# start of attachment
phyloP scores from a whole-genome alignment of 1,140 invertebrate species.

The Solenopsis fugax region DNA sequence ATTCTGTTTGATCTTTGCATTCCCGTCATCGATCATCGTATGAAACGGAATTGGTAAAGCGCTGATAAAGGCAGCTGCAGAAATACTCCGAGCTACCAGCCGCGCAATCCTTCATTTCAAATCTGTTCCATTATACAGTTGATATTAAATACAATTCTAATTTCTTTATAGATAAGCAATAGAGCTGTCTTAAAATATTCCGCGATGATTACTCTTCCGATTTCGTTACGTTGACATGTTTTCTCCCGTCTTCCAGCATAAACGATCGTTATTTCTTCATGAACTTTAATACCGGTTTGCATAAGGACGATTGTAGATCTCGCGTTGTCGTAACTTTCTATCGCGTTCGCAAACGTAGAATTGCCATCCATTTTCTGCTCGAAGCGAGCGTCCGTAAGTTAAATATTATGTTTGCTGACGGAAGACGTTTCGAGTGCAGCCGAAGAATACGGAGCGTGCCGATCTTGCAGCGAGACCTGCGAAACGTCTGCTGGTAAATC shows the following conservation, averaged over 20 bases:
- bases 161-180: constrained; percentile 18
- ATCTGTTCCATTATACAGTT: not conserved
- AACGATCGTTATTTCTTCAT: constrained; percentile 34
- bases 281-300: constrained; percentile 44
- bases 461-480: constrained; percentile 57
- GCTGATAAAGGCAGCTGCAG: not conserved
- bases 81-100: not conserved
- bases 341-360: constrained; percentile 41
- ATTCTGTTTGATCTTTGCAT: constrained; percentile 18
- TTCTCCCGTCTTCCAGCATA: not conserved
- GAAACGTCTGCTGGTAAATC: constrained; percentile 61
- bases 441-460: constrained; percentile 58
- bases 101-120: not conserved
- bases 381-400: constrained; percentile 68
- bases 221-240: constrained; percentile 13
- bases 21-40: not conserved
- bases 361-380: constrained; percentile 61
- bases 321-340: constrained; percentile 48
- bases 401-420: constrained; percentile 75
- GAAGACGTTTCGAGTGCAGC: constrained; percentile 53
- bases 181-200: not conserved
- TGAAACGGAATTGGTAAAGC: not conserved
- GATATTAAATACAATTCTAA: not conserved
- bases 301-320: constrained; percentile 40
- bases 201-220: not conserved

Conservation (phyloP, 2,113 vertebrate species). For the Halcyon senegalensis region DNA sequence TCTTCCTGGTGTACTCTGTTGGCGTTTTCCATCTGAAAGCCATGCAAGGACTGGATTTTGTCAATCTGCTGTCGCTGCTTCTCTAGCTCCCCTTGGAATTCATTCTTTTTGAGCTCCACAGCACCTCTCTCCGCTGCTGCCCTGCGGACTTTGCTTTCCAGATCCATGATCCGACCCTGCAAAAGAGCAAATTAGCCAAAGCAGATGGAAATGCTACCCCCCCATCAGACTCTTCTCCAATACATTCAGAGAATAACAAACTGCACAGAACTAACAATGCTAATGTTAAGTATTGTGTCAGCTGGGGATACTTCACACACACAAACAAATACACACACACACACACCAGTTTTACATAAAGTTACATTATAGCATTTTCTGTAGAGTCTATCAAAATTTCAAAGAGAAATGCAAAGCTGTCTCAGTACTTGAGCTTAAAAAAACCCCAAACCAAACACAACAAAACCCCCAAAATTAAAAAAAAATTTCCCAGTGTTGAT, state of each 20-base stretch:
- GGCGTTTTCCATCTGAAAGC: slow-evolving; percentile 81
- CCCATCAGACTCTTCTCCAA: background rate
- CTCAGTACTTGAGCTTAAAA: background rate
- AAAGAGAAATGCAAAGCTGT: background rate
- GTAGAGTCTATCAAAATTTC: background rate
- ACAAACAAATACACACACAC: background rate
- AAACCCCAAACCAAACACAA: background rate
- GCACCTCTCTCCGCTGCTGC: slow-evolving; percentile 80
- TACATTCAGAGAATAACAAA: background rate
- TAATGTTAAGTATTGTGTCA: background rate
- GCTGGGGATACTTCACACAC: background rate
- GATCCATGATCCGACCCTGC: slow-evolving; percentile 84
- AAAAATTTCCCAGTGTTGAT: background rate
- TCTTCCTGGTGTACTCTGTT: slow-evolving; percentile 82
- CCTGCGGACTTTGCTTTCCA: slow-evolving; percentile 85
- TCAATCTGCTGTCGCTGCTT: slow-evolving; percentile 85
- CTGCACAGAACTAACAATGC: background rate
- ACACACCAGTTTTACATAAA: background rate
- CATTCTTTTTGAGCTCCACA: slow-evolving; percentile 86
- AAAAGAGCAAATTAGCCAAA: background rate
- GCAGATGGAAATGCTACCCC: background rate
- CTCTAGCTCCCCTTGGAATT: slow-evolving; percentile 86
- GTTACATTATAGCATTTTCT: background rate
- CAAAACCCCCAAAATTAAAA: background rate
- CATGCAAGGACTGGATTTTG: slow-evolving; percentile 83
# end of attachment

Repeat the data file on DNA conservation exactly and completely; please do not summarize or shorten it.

phyloP scores from a whole-genome alignment of 1,140 invertebrate species.

The Solenopsis fugax region DNA sequence ATTCTGTTTGATCTTTGCATTCCCGTCATCGATCATCGTATGAAACGGAATTGGTAAAGCGCTGATAAAGGCAGCTGCAGAAATACTCCGAGCTACCAGCCGCGCAATCCTTCATTTCAAATCTGTTCCATTATACAGTTGATATTAAATACAATTCTAATTTCTTTATAGATAAGCAATAGAGCTGTCTTAAAATATTCCGCGATGATTACTCTTCCGATTTCGTTACGTTGACATGTTTTCTCCCGTCTTCCAGCATAAACGATCGTTATTTCTTCATGAACTTTAATACCGGTTTGCATAAGGACGATTGTAGATCTCGCGTTGTCGTAACTTTCTATCGCGTTCGCAAACGTAGAATTGCCATCCATTTTCTGCTCGAAGCGAGCGTCCGTAAGTTAAATATTATGTTTGCTGACGGAAGACGTTTCGAGTGCAGCCGAAGAATACGGAGCGTGCCGATCTTGCAGCGAGACCTGCGAAACGTCTGCTGGTAAATC shows the following conservation, averaged over 20 bases:
- bases 161-180: constrained; percentile 18
- ATCTGTTCCATTATACAGTT: not conserved
- AACGATCGTTATTTCTTCAT: constrained; percentile 34
- bases 281-300: constrained; percentile 44
- bases 461-480: constrained; percentile 57
- GCTGATAAAGGCAGCTGCAG: not conserved
- bases 81-100: not conserved
- bases 341-360: constrained; percentile 41
- ATTCTGTTTGATCTTTGCAT: constrained; percentile 18
- TTCTCCCGTCTTCCAGCATA: not conserved
- GAAACGTCTGCTGGTAAATC: constrained; percentile 61
- bases 441-460: constrained; percentile 58
- bases 101-120: not conserved
- bases 381-400: constrained; percentile 68
- bases 221-240: constrained; percentile 13
- bases 21-40: not conserved
- bases 361-380: constrained; percentile 61
- bases 321-340: constrained; percentile 48
- bases 401-420: constrained; percentile 75
- GAAGACGTTTCGAGTGCAGC: constrained; percentile 53
- bases 181-200: not conserved
- TGAAACGGAATTGGTAAAGC: not conserved
- GATATTAAATACAATTCTAA: not conserved
- bases 301-320: constrained; percentile 40
- bases 201-220: not conserved

Conservation (phyloP, 2,113 vertebrate species). For the Halcyon senegalensis region DNA sequence TCTTCCTGGTGTACTCTGTTGGCGTTTTCCATCTGAAAGCCATGCAAGGACTGGATTTTGTCAATCTGCTGTCGCTGCTTCTCTAGCTCCCCTTGGAATTCATTCTTTTTGAGCTCCACAGCACCTCTCTCCGCTGCTGCCCTGCGGACTTTGCTTTCCAGATCCATGATCCGACCCTGCAAAAGAGCAAATTAGCCAAAGCAGATGGAAATGCTACCCCCCCATCAGACTCTTCTCCAATACATTCAGAGAATAACAAACTGCACAGAACTAACAATGCTAATGTTAAGTATTGTGTCAGCTGGGGATACTTCACACACACAAACAAATACACACACACACACACCAGTTTTACATAAAGTTACATTATAGCATTTTCTGTAGAGTCTATCAAAATTTCAAAGAGAAATGCAAAGCTGTCTCAGTACTTGAGCTTAAAAAAACCCCAAACCAAACACAACAAAACCCCCAAAATTAAAAAAAAATTTCCCAGTGTTGAT, state of each 20-base stretch:
- GGCGTTTTCCATCTGAAAGC: slow-evolving; percentile 81
- CCCATCAGACTCTTCTCCAA: background rate
- CTCAGTACTTGAGCTTAAAA: background rate
- AAAGAGAAATGCAAAGCTGT: background rate
- GTAGAGTCTATCAAAATTTC: background rate
- ACAAACAAATACACACACAC: background rate
- AAACCCCAAACCAAACACAA: background rate
- GCACCTCTCTCCGCTGCTGC: slow-evolving; percentile 80
- TACATTCAGAGAATAACAAA: background rate
- TAATGTTAAGTATTGTGTCA: background rate
- GCTGGGGATACTTCACACAC: background rate
- GATCCATGATCCGACCCTGC: slow-evolving; percentile 84
- AAAAATTTCCCAGTGTTGAT: background rate
- TCTTCCTGGTGTACTCTGTT: slow-evolving; percentile 82
- CCTGCGGACTTTGCTTTCCA: slow-evolving; percentile 85
- TCAATCTGCTGTCGCTGCTT: slow-evolving; percentile 85
- CTGCACAGAACTAACAATGC: background rate
- ACACACCAGTTTTACATAAA: background rate
- CATTCTTTTTGAGCTCCACA: slow-evolving; percentile 86
- AAAAGAGCAAATTAGCCAAA: background rate
- GCAGATGGAAATGCTACCCC: background rate
- CTCTAGCTCCCCTTGGAATT: slow-evolving; percentile 86
- GTTACATTATAGCATTTTCT: background rate
- CAAAACCCCCAAAATTAAAA: background rate
- CATGCAAGGACTGGATTTTG: slow-evolving; percentile 83